Unlike the MPC protocol proposed by Damgård et al. (2012), players are not equal in our framework since one is the owner of the model (called the local worker). He acts as a leader by controlling the training procedure on all the other players (the remote workers). To mitigate this centralization bias when dealing with data, the local worker can create remote shared tensors on data he doesn’t own and can’t see.
Indeed, we expect remote workers to hold some data of their own in a general setting, for instance when hospitals are contributing medical images to train a model. Multiple players are then interested in seeing the execution performing correctly, which is particularly crucial during the inference phase where many factors could lead to corrupted predictions Ghodsi et al. (2017).
So far, the current implementation does not come with a mechanism to ensure that every player behaves honestly. An interesting improvement would be to implement MAC authentication of the secret shared value, as suggested by Damgård et al. (2012).
3.2 Applying Differential Privacy
We implemented differential privacy based on the work of Abadi et al. (2016)
, which provides a training method for deep neural networks within a modest ("single-digit") privacy budget. To achieve this, the paper provides a new estimate of the privacy loss used to carefully adjust the noise needed, along with a new algorithm improving the efficiency of the private training.
In particular, we implemented Stochastic Gradient Descent (SGD): instead of iterating in the same way over the dataset and over epochs, the training is made of phases, each of them consisting of samplingitems from the items of the dataset and using them to upgrade the model. We directly reused the privacy accountant provided by Abadi et al. (2016), but implemented our own sanitizer which clips gradients and adds Gaussian noise.
Our framework also provides some refinements guided by the federated learning context. First, when sampling a lot, we randomly choose a worker and sample among its own data. Second, gradients are sanitized on the remote worker in order to efficiently ensure data-privacy. This way, the local worker will get secured gradients for updating the model which cannot disclose information about the dataset.
The approach described in Papernot et al. (2016) proposes another approach to ensure differential privacy by training the final model (called the student model) using the noisy and aggregated votes of pre-trained and unpublished models (the teachers). It is currently being implemented and will be integrated as another DP Tensor in our framework.
4 Results and discussion
reports the execution time required to train a neural network on the canonical Boston Housing dataset, using three declinations of our framework. A performance analysis denotes a reasonably small overhead for using Web Socket workers instead of Virtual Workers, thus validating their purpose of notebook-developer tool. This is due to the low network latency when communicating between different local tabs. We are however 46 times slower than using regular PyTorch. We observe the same overhead in performance in our second experiment that trains a classifier to detect diabetes using the Pima Indian Diabetes dataset, a small dataset containing 768 rows and 8 columnsVincent Sigillito (1990).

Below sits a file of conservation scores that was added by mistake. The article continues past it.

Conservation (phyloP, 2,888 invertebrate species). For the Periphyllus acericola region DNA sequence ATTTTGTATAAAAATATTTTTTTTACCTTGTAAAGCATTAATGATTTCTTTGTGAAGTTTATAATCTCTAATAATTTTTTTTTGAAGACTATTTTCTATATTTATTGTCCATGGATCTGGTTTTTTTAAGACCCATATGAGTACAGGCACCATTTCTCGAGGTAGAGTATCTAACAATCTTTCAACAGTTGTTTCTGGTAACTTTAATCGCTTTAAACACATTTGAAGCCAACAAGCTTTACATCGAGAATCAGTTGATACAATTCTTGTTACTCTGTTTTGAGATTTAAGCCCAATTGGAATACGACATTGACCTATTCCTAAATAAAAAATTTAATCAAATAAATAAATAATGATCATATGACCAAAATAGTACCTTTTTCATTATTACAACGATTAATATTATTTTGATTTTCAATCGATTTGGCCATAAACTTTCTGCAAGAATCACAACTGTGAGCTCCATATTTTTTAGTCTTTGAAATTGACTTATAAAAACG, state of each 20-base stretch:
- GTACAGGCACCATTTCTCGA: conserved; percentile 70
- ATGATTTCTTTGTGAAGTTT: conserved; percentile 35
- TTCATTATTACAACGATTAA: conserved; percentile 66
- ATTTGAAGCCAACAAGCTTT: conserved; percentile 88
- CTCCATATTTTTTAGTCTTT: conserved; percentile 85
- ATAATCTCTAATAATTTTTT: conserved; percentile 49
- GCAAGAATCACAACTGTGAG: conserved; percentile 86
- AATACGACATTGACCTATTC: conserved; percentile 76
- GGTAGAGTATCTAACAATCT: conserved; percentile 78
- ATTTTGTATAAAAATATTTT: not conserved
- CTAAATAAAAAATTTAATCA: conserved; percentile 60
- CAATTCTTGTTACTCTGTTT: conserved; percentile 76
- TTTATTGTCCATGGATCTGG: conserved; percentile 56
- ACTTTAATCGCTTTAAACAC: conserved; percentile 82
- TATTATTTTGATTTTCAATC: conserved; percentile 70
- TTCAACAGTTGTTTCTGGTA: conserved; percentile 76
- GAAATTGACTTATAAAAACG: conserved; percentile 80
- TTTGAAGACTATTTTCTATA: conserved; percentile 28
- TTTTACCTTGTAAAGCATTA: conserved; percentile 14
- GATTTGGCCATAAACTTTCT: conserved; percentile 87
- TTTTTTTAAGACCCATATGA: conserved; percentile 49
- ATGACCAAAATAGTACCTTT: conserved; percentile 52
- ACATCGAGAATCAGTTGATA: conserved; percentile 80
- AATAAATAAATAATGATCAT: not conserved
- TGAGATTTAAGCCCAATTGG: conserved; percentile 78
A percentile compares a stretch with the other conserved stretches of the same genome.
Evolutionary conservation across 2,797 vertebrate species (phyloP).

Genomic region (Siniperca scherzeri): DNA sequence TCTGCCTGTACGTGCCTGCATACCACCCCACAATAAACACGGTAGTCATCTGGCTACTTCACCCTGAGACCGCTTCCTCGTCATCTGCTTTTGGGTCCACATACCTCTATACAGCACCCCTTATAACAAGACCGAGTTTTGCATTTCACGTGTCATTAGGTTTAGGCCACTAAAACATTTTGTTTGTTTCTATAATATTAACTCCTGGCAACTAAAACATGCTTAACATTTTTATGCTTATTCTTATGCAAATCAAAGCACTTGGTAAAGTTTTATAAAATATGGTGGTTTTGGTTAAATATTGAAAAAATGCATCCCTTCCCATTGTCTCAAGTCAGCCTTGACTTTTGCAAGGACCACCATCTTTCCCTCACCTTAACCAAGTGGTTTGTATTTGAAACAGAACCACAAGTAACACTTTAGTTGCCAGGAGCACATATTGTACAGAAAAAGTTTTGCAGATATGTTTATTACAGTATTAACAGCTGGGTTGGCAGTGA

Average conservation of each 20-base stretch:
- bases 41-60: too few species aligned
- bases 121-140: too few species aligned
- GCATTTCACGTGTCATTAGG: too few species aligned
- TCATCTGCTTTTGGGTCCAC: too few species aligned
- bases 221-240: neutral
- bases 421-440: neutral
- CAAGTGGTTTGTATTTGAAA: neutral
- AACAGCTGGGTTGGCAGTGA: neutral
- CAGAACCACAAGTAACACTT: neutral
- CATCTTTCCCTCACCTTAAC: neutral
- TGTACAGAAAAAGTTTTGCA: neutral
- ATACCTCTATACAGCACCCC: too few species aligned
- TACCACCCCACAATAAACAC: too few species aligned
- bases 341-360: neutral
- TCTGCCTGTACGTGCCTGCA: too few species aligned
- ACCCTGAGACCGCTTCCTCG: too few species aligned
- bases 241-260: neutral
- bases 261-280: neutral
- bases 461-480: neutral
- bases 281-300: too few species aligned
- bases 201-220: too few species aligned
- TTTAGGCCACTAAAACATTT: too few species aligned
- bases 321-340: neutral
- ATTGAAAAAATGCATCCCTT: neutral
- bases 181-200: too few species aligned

Table 2 shows how increasing improves the model at the expense of data privacy. The DP model achieves a 25-30 MSE compared to 20-24 in the baseline model, but the privacy guarantee remains strong as we achieve (0.5,
)-differential privacy. These results are consistent with those reported in the literature for computer vision applicationsAbadi et al. (2016).
|Training mode||Training time (s)|
|PySyft (Virtual) + DP*||15.3|
|(, )-privacy||Boston MSE||Pima Acc.|
For the Boston Housing dataset, the baseline model spends approximately 19.8ms per batch while the differentially private model spends about 30.0ms, which is a very reasonable overhead (
) for a feature like privacy. One last observation that we can make is that the convergence is far slower with DP enabled. The MSE keeps a value in the range of 500 over a first phase of 50 samplings. Then the MSE starts decreasing and steadily reaches a 10-50 MSE value. Two reasons can explain this behaviour: first, gradient clipping reduces the efficiency of the updates from the last layers, and second the Gaussian noise interferes with the updates suggested by the gradients which are therefore less efficient. Note that raising the bound for gradient clipping also increases the variance of the Gaussian noise.
We have introduced a privacy preserving federated learning framework built over PyTorch. The design relies on chains of tensors that are exchanged between local and remote workers. Our tensor implementations support commands of the PyTorch API and combine MPC and DP functionalities within the same framework.
There are still many issues to address, at the forefront of which is decreasing training time. Efficiency has not been tackled yet, but the current overhead suggests that there is room for improvement in what is a pure Python framework as opposed to high-level Python APIs that piggyback on optimised low-level libraries. Another concern has to do with securing MPC to make sure to detect and defeat malicious attempts to corrupt the data or the model.
All code samples involved in this paper will be made available in a GitHub repository after satisfying the anonymisation requirements of the submission.
We would like to address a special thank to the very many contributors to the OpenMined project PySyft. In particular, we are very grateful to Parsa Alamzadeh for the development of fixed precision and numerous bug resolutions, Yann Dupis for his integration of PATE and intense cleaning across the repo, Iker Ceballos who worked on federated averaging, Luis Fernando Leal and Kerat for their regular and precious contributions and Abdulrahman Mazhar who introduced gradual typing. Their combined commitment to improving PySyft and to adding new features was decisive. We would all like to thank those who have taken care of keeping the repo clean and documented: Adarsh Kumar, Amit Rastogi, Abhinav Dadhich, Jemery Jordan, Alexandre Granzer-Guay, Hrishikesh Kamath, Sharat Patil and in general the 117 contributors to PySyft.
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- Vincent Sigillito  Vincent Sigillito. Pima indian diabetes dataset. Obtained from UCI, 1990. https://www.kaggle.com/kumargh/pimaindiansdiabetescsv.